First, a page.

I have a confusion about the "intuitive explanation" of rejection sampling given at this link on (apologies, I know it's not always a good source) Rejection Sampling. The text in the introduction reads as follows (emphasis and additions mine)

Rejection sampling works as follows:

  1. Sample point on x-axis from proposal distribution p(x).
  2. Draw vertical line at this x-position, up to the maximum y-value of the proposal distribution, p(x).
  3. Sample uniformly along this line $\alpha$ from 0 to the maximum of the probability density function p(x). If sampled value is greater than the value of the desired distribution at this vertical line f(x), reject the x-value and return to step 1; else the x-value is a sample from the desired distribution.

My confusion is in the use of the word "maximum." The mathematical formulation of the rejection criterion is based upon comparing the uniform random variable $\alpha$ as follows:

  1. Draw $\alpha \sim U(0, M p(x))$ where $M$ is the constant ensuring $Mp(x) > f(x)$ envelopes the desired distribution.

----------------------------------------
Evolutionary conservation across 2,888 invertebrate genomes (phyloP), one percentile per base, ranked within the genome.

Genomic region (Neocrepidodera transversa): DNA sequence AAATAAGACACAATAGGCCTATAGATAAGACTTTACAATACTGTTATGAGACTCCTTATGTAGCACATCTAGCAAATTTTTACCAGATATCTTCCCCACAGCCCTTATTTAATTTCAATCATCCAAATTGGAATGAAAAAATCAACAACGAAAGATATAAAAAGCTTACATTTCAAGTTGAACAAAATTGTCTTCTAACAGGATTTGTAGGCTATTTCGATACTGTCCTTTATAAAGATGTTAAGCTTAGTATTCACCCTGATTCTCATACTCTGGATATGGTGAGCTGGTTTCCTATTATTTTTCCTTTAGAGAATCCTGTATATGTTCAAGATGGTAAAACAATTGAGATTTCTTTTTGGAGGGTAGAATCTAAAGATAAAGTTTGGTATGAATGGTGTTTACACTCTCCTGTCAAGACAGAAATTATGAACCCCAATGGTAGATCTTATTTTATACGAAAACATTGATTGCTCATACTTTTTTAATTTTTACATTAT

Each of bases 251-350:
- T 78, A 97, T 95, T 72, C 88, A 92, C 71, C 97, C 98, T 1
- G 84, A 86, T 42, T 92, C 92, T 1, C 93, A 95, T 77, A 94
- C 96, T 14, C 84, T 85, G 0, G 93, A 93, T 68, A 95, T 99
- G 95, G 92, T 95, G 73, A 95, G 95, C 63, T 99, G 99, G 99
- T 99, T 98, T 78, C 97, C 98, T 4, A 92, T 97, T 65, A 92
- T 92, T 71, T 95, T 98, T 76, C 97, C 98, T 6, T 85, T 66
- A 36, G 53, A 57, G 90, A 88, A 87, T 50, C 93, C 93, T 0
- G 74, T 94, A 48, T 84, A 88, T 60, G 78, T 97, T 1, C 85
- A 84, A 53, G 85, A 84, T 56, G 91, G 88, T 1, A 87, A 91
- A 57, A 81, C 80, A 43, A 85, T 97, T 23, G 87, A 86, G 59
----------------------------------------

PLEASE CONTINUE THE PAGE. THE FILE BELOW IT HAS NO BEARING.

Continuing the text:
2. If $\alpha > f(x)$ reject.

However, the text written above seems to suggest drawing $\alpha \sim U(0, \textrm{max}(p(x))$ which greatly increases the spread of the samples, since we would now include values of $\alpha > p(x)$.

Is the article incorrect, or is it assuming that the proposal distribution is uniform? Or have I misinterpreted the text and the use of the word "maximum?"

Related to this, the application of my question is to the following:

I want to use rejection sampling to improve the sampling of a function. Right now I am generating samples from a proposal, p(x), with a mechanism that approximates the desired distribution, f(x), but in such a way that I don't actually know p(x).